Kawasaki Ninja ZX-4R vs Ninja 400: Compared in 10 pics
Modified On Feb 3, 2023 09:01 AM By Sudipto Chaudhury for Kawasaki Ninja 400
Same engine capacity, but completely different in all other ways
Kawasaki recently added to its middleweight portfolio with the Ninja ZX-4R, and you can know more about it from our story here. Today, however, we’ll be giving you a visual reckoner on the differences between Kawasaki’s 399cc brethren, the Ninja ZX-4R, and the Ninja 400.
Now you’d be forgiven for likening the two green bikes, but a close look reveals quite a few changes. Not to take away from the Ninja 400’s muscular looks, but the Ninja ZX-4R looks that much more athletic, a direct result of its track-focused intent.
This is another place where the ZX-4R has the upper hand. Now, the Ninja 400 does a perfectly adequate job with its telescopic fork and preload-adjustable monoshock. However, it seems underequipped in comparison with the ZX-4R, which sports a USD (a Showa Separate Function Fork, no less) and preload-adjustable monoshock. But that’s just the standard model; the higher variants get preload adjustability up front as well.
Moving now to the brakes, and the Ninja 400 feels like a washout, despite the 286mm front and 193mm rear disc brakes and dual-channel ABS. That’s because the ZX-4R gets dual 290mm discs with radial calipers up front, and a 220mm disc at the rear. But there’s a logical reason for the over-engineering; read on…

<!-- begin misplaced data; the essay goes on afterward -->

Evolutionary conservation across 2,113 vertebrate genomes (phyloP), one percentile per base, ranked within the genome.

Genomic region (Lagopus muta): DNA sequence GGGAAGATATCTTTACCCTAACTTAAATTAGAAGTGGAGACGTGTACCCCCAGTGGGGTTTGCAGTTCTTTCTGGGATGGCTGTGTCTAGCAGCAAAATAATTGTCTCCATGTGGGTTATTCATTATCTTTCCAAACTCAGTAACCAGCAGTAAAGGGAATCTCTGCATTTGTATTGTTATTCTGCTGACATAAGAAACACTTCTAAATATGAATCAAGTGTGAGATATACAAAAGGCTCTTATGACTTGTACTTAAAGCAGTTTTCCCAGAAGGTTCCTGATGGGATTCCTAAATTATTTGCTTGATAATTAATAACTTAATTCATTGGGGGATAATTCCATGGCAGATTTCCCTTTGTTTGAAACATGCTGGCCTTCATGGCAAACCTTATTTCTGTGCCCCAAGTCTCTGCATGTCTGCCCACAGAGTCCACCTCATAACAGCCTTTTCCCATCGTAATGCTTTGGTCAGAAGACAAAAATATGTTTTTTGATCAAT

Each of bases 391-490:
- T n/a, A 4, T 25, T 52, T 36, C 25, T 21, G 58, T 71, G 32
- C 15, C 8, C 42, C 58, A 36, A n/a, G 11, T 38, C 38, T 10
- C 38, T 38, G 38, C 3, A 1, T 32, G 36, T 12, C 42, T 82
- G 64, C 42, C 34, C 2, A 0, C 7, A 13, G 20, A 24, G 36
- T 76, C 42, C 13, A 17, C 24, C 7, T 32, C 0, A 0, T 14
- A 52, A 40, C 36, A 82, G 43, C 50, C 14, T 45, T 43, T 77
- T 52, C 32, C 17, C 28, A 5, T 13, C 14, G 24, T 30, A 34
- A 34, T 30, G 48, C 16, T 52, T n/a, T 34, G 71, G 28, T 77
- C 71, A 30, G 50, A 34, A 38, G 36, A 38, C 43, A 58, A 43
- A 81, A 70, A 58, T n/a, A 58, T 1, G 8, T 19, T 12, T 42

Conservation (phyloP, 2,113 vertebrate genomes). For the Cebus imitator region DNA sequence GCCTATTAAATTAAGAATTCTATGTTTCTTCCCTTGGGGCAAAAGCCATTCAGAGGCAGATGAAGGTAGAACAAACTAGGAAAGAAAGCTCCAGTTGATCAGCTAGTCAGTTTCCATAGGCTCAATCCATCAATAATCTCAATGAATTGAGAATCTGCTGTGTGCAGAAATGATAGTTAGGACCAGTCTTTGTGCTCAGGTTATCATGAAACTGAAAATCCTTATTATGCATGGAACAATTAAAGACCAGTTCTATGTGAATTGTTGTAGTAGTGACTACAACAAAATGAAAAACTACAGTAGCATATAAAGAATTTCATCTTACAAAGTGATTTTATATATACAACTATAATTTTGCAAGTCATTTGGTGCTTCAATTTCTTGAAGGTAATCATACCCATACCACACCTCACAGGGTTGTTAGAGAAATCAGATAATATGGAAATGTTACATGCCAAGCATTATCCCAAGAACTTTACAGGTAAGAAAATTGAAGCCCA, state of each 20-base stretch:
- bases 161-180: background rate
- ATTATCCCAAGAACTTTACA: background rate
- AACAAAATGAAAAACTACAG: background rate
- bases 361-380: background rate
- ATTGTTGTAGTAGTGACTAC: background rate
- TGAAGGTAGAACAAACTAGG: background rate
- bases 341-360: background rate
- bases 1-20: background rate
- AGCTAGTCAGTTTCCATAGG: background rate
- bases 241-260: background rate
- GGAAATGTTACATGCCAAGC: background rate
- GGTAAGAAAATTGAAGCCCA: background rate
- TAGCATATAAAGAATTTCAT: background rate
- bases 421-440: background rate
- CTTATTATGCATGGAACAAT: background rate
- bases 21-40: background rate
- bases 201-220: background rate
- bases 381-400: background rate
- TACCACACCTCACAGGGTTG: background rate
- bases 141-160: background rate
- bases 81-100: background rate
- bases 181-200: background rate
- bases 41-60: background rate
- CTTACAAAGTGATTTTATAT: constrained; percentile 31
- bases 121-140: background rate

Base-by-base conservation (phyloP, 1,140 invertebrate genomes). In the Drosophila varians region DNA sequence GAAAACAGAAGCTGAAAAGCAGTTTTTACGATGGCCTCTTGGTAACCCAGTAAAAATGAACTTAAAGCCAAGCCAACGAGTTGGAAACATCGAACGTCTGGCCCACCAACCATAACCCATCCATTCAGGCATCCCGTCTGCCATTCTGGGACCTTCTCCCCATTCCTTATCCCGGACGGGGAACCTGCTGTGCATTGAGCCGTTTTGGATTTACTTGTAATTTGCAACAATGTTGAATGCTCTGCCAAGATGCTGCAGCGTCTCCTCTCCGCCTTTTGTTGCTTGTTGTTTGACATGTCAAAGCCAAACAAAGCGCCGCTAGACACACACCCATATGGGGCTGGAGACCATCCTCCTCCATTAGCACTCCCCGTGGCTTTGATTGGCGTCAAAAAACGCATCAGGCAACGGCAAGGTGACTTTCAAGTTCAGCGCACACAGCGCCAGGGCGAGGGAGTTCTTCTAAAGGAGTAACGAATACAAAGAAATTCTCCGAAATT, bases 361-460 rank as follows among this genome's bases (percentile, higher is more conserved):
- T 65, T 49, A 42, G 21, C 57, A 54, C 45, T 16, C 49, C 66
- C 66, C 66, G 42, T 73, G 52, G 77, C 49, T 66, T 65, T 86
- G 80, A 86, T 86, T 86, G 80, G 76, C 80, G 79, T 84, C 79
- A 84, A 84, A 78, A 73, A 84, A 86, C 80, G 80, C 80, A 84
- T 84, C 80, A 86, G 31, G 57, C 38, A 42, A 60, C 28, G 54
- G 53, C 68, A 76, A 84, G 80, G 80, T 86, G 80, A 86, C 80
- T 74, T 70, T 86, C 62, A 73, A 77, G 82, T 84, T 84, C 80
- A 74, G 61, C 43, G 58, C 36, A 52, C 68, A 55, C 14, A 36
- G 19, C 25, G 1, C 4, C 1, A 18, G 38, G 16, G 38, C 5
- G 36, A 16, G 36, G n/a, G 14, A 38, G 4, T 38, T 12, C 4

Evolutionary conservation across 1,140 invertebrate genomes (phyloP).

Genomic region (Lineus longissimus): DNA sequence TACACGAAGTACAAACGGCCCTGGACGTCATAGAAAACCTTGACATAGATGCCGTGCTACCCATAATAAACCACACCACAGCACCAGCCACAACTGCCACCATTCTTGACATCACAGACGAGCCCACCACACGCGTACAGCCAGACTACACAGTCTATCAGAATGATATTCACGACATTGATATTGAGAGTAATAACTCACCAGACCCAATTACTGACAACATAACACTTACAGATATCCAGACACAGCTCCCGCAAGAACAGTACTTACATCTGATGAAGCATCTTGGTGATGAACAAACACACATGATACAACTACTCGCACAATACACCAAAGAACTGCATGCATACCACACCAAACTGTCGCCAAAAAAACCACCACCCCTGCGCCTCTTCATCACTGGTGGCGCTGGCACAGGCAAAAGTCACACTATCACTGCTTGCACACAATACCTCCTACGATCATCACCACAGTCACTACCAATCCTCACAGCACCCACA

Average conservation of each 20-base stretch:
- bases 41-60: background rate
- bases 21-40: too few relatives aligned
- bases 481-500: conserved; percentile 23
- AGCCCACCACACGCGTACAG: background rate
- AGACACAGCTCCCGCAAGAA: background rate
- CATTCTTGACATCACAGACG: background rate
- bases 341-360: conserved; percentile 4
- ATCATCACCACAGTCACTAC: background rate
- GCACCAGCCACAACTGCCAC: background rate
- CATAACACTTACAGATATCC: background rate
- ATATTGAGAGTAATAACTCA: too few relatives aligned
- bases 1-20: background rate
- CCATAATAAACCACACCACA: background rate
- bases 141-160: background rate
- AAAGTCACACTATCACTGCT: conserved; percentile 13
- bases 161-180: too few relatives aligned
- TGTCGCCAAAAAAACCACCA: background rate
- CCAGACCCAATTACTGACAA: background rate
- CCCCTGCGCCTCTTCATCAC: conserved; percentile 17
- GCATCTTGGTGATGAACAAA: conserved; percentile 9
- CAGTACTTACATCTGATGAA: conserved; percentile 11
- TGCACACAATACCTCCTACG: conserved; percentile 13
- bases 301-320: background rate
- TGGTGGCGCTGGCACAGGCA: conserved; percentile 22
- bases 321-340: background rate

And finally we get to the biggest difference between both the bikes, and that’s the heart. We start with the Ninja 400; it sports a 399cc liquid-cooled parallel-twin making 45PS and 37Nm, so it’s no slouch. However, the Ninja ZX-4R blows it out of the water with its 399cc inline-four (yes!) making a whopping 77PS (80PS with ram-air added) at an astronomical 15,000rpm!
That said, both get a six-speed gearbox with a slip-and-assist clutch. However, the ZX-4R gets an optional quickshifter too.
Now considering the firepower on offer, it’s obvious the ZX-4R would have an upper hand here as well. So while the Ninja 400 gets a semi-analogue cluster, the ZX-4R gets a TFT console with smartphone connectivity via Kawasaki’s Rideology app, four power modes and traction control!
As mentioned, the Ninja 400 is already on sale in India, though at a wallet-busting Rs 5.14 lakh (ex-showroom India). Meanwhile, the Ninja ZX-4R is currently on sale only in the USA, where the top-spec RR variant retails at $9,699 (or about Rs 7.94 lakh, before taxes). This is much costlier than even the Ninja 650, which is priced at Rs 7.12 lakh (ex-showroom, India)!
Nevertheless, chances of the Ninja ZX-4 coming to India are miniscule; and in any case, if you’re in the market for a track missile, you’ll be much happier with the KTM RC 390, or the TVS Apache RR 310.
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